We have thus far discussed the effect of a contract as between the parties to the contract, and the nature of the rights which it may confer upon third parties. There remains for consideration the question of the liability which a contract imposes upon third persons, and the extent to which they are bound to refrain from interfering with it. Stating the question in another way, a contract right as between the parties thereto is a right in personam. To what extent is it, as to third parties a right in rem which they are bound to respect like other property rights, and to what extent is the right of a person to make contracts in the future a right which others are bound to respect % This is of course a question of tort, and belongs in a discussion of that subject. It is considered here only to complete the statement of the place of the contract in law. The subject must be considered with reference to interference (1) by an individual and (2) by a combination of persons acting in conspiracy. The interference may further be directed against (1) a contract already in existence, or (2) the right of a person to make contracts, though no specific contract has been made. Furthermore the interference may be (1) by persuading a party to the contract to break it; or (2) by making it impossible for him to perform it. This has been said to be " a subject which is likely to be one of the most important and difficult which will confront the courts during the next quarter of a century."1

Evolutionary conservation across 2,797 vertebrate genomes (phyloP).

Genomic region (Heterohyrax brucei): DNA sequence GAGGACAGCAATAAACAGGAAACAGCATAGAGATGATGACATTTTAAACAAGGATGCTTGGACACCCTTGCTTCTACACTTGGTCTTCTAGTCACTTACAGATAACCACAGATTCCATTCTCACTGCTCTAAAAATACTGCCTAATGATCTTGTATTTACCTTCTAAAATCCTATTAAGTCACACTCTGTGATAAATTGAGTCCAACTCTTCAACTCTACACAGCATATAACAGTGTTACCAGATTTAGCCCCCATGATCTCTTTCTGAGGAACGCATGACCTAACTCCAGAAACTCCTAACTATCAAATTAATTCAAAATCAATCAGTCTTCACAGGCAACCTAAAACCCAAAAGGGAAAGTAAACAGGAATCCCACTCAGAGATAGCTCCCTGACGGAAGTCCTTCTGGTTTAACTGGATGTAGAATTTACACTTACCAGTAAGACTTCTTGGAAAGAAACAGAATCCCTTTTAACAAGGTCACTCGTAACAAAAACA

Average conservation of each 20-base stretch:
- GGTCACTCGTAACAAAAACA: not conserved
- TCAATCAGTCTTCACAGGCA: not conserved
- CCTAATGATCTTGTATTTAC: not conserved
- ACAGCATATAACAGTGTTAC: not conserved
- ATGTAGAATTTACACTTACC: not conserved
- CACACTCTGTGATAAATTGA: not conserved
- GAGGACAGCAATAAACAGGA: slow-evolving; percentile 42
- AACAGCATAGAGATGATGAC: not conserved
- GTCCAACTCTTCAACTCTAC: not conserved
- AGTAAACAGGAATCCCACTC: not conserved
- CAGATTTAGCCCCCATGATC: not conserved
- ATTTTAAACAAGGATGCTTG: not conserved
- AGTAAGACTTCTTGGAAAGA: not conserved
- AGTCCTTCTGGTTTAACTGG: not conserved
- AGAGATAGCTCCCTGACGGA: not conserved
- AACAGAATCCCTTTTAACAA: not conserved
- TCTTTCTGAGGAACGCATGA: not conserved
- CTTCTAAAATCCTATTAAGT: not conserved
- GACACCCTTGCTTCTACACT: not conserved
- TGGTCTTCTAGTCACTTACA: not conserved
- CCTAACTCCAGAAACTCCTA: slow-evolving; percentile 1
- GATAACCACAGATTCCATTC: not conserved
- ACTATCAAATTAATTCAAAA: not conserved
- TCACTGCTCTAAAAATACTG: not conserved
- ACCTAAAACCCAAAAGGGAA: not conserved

1 Bohn Mfg. Co. v. Hollis, 54 319; 21 L. R. A. 337; 55 N. W. Minn. 223, 231; 40 Am. St. Rep. 1119.